Normative Ethics - PHIL6400

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Module delivery information

Location Term Level1 Credits (ECTS)2 Current Convenor3 2021 to 2022
Canterbury
Autumn Term 5 30 (15) Alexandra Trofimov checkmark-circle

Overview

This course is designed to introduce students to a number of approaches in what is often referred to as "normative ethics". We face and hear about moral problems every day. These problems range from life and death matters concerning abortion, euthanasia and the like to other types of case such as whether to tell a lie to prevent hurting someone's feelings. At some point we might wonder whether there is a set of rules or principles (such as 'Do not lie') which will help us through these tricky problems; we might wonder whether there is something more simple underlying all of this 'ethical mess’ that we can discern.

Normative ethics contains a number of theories that attempt to give us such principles and to sort out the mess. In particular, different normative ethical theories are attempts to articulate reasons why a certain course of action is ethically best; they are attempts to say what types of feature we should concentrate on when thinking about ethical problems and why it is that such features are features which have ‘intrinsic moral significance’. Of course, ethical theories do not exist in a vacuum. As we shall see, our everyday intuitions about what is morally best are both the origin of normative ethical theories and the origin of thoughts raised against them.

Details

Contact hours

Total Contact Hours: 40
Total Private Study Hours: 260
Total Study Hours: 300

Method of assessment

Main assessment methods:

Mid-term Assignment (1,000 words) – 30%
End of Term Essay (2,500 words) – 50%
Group Presentation (25 minutes) – 10%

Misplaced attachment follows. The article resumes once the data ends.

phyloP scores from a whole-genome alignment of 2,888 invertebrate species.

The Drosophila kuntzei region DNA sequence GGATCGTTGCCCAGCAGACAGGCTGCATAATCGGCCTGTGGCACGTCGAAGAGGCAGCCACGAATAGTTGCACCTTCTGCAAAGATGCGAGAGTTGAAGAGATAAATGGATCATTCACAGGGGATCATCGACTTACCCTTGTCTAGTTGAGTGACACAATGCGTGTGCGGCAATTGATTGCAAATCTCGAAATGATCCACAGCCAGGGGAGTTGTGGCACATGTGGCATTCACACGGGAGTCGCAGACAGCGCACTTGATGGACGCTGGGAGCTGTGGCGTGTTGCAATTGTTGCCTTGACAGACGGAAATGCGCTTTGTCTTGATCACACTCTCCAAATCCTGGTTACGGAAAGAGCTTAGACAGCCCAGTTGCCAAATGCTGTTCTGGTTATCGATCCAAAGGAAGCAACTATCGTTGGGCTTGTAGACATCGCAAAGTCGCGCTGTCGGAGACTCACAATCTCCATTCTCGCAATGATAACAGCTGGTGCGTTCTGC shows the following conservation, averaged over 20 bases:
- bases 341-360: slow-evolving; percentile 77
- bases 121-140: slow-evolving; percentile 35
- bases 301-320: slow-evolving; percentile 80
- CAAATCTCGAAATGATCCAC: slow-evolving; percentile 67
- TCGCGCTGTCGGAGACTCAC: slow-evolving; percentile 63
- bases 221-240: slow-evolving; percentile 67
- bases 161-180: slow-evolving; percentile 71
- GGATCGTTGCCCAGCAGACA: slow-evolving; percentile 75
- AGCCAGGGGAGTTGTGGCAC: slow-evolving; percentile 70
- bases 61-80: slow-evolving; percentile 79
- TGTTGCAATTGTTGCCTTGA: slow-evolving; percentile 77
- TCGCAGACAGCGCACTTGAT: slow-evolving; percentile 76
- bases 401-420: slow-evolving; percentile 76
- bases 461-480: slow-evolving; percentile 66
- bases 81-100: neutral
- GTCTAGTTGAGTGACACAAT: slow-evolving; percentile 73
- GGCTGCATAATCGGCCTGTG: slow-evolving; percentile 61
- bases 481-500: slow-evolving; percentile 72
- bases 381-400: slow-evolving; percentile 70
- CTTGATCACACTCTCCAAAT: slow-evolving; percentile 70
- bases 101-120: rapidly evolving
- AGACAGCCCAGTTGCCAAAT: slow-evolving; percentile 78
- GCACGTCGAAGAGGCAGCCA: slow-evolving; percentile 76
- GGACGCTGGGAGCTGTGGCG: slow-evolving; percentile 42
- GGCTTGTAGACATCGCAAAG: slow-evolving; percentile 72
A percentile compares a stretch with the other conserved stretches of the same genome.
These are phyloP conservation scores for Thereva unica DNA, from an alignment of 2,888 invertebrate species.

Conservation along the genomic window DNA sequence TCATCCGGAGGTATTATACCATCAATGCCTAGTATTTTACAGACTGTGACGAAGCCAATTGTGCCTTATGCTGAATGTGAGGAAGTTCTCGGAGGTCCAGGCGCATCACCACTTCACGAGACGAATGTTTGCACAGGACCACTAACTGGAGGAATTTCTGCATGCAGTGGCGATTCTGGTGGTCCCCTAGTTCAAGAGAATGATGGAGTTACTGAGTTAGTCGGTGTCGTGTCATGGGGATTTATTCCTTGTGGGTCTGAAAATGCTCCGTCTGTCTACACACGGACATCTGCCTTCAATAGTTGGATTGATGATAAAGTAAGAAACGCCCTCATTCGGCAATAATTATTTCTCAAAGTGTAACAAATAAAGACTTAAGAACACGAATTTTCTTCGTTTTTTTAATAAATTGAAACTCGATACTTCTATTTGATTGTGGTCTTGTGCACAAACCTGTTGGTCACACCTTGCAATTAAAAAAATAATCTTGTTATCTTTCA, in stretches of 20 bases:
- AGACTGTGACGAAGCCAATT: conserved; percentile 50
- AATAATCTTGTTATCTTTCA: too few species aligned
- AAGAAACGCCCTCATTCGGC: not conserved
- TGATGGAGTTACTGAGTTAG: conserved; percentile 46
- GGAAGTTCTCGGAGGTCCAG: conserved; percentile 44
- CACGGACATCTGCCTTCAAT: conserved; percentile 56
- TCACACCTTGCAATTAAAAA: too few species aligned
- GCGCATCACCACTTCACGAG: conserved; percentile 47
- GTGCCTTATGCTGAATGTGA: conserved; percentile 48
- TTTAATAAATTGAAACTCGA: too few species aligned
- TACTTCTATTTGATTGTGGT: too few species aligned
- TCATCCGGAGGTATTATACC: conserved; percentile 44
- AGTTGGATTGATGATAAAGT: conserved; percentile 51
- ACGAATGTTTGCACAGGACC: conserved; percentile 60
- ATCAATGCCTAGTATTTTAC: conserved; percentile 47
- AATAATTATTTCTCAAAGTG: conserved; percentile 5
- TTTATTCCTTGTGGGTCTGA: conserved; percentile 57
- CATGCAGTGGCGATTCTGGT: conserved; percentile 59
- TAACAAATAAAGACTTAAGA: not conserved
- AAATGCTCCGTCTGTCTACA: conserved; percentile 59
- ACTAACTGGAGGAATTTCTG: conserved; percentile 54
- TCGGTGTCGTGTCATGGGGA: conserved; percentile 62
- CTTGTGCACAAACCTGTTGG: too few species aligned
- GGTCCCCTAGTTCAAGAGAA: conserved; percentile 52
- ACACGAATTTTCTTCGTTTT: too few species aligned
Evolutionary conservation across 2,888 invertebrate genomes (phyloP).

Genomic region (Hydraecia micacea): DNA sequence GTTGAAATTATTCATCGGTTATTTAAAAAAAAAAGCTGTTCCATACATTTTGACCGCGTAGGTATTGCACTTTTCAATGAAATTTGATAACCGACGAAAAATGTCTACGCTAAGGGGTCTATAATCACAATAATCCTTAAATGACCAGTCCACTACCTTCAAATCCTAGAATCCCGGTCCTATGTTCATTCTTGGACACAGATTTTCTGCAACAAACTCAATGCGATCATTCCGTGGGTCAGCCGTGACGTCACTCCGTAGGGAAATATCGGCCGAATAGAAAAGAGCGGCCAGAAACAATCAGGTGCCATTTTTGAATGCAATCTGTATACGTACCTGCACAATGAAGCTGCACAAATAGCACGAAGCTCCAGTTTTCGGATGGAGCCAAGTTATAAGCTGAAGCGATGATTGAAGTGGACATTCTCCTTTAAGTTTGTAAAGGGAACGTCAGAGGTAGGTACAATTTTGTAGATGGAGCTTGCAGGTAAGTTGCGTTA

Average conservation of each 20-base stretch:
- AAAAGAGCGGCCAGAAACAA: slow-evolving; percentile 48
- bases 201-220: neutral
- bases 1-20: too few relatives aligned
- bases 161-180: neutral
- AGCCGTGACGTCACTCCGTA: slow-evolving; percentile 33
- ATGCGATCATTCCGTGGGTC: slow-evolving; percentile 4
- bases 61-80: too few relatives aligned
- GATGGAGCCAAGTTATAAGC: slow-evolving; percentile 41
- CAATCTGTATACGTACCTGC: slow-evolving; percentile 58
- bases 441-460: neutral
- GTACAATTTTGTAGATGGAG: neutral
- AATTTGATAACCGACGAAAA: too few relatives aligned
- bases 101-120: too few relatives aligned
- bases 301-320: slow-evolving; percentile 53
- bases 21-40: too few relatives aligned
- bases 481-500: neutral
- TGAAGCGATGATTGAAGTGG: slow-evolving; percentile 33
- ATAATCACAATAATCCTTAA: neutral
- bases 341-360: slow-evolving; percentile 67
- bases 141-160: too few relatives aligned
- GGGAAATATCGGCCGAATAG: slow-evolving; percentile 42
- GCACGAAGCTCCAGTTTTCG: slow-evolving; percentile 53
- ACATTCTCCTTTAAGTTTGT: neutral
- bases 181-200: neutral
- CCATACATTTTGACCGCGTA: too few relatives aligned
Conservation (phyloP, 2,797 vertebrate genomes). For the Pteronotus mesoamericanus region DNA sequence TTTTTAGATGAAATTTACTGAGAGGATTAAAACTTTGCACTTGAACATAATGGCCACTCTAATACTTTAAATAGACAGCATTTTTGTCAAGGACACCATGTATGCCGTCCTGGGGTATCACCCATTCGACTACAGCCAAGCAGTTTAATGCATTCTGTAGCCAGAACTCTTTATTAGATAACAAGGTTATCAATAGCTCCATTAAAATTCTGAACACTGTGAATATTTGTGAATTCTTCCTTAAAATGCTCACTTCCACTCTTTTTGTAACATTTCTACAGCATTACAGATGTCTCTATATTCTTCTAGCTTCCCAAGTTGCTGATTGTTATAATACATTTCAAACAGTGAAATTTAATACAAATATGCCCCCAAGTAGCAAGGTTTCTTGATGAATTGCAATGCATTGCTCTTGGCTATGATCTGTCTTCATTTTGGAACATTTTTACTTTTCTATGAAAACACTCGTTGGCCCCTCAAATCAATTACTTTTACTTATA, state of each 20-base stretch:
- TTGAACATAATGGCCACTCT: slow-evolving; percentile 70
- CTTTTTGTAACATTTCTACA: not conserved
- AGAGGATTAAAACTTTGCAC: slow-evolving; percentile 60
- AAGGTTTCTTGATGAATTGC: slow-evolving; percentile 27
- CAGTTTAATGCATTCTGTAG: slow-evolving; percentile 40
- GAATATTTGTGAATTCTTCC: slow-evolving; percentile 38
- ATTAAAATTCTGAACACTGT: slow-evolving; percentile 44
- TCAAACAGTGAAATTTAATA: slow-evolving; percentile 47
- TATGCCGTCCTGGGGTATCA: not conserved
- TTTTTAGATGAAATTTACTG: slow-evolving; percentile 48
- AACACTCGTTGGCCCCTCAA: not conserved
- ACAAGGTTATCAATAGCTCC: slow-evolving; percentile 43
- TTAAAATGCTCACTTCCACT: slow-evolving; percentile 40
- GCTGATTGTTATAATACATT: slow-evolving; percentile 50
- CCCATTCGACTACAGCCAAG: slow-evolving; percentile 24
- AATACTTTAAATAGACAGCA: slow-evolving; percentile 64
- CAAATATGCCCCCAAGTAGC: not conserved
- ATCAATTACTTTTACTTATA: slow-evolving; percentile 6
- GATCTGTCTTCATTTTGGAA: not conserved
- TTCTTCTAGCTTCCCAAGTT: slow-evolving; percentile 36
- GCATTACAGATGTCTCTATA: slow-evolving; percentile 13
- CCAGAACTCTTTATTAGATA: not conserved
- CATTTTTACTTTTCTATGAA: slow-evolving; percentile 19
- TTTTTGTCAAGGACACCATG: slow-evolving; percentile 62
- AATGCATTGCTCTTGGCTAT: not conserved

Seminar Performance – 10%

Indicative reading

Indicative Reading List

Aristotle (2009). Nicomachean Ethics. Oxford: OUP.
Baron, Marcia, Philip Pettit, and Michael Slote (1997). Three Methods of Ethics. Malden, MA: John Wiley & Sons.
Kagan, Shelly (1997). Normative Ethics. Westview Press.
Kant, Immanuel (2012). Groundwork for the Metaphysics of Morals. Cambridge: CUP.
Mill, J.S. (2002). Utilitarianism. Indianapolis: Hackett.

See the library reading list for this module (Canterbury)

Learning outcomes

The intended subject specific learning outcomes.
On successfully completing the module students will be able to:

1 Outline and show critical understanding through clear expression of consequentialism;
2 Outline and show critical understanding through clear expression of a number of problems for consequentialism;
3 Outline and show critical understanding through clear expression of deontology;
4 Outline and show critical understanding through clear expression of problems for deontologists;
5 Outline and show critical understanding through clear expression of virtue theory;
6 Outline and show critical understanding through clear expression of a number of problems for virtue theorists.

Notes

  1. Credit level 5. Intermediate level module usually taken in Stage 2 of an undergraduate degree.
  2. ECTS credits are recognised throughout the EU and allow you to transfer credit easily from one university to another.
  3. The named convenor is the convenor for the current academic session.
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